• Coming In Last

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                                                                                                        COMING IN LAST

     

    Have you ever come in last? In every contest, whether it is an athletic event, a test or a car race, someone has to come in last.

     

    My name is Larry Lynwood. For a long time it was Larry Last. Let me tell you what happened.

     

    “But some one has to finish last,” I said, “It’s a law of the universe. No one wants to come in at the end, but someone has to. Sometimes that will be me – its just destiny.” “That doesn’t make a hill of beans to me,” said my dad. “Just make sure you are never last to cross any finish line, whether it is in sports or in life.” I shook my head yes, knowing that somehow, someway, it was part of my fate to be last.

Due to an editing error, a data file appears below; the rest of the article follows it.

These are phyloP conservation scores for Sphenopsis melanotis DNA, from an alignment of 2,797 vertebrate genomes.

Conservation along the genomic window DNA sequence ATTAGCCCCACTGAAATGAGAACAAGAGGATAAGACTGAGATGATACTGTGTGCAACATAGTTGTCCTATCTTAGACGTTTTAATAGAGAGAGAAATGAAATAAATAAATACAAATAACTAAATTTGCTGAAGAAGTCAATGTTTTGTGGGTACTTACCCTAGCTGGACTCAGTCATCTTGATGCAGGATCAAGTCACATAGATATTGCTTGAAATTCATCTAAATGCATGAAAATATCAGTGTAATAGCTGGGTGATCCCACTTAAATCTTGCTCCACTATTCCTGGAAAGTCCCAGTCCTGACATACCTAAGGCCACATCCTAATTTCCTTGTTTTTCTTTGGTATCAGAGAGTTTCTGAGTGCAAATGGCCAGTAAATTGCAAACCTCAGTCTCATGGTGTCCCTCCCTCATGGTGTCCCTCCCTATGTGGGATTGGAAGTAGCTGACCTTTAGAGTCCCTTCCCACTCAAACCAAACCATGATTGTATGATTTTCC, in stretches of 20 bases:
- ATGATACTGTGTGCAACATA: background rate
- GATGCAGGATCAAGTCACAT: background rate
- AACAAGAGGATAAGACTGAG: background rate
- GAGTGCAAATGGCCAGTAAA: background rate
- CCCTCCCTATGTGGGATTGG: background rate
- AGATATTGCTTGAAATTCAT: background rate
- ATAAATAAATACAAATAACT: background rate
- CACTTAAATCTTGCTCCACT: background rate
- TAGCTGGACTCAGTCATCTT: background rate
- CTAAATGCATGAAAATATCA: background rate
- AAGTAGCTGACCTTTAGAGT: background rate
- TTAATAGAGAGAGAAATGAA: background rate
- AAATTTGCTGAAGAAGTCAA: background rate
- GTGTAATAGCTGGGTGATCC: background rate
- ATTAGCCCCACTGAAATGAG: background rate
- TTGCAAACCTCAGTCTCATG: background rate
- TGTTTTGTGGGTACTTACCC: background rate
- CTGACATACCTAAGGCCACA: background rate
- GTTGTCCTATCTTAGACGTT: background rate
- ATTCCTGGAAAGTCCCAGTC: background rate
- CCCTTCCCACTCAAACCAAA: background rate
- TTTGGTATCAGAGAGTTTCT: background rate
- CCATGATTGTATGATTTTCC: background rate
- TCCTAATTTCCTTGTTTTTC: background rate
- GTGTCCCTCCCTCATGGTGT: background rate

My first curse was that I had been born into a family of athletes. My dad had been a high school all-star, and got a tryout with a single A farm team, the Kansas City T-Bones. He lasted three weeks, but still like to brag that he spent some time in the Minors. All my uncles were gorilla sized with the killer instinct of a fire ant and the coordination of a mamba – my least favorite was called Lizard Lynwood. He could accelerate like a gecko, and held all kinds of school records. I just thought he looked like a lizard.   My grandfather had boxed on an army team and my other grand dad played semi-pro football.  The conversation at extended family outings was always about who in the family had set some sort of old or new record – you know, biggest fish, fastest car, best looking kids. My dad was always saying to me, “I know you’ve got it in you to surpass me and all your uncles, no doubt about it, I’m just waiting for your ability to kick in.”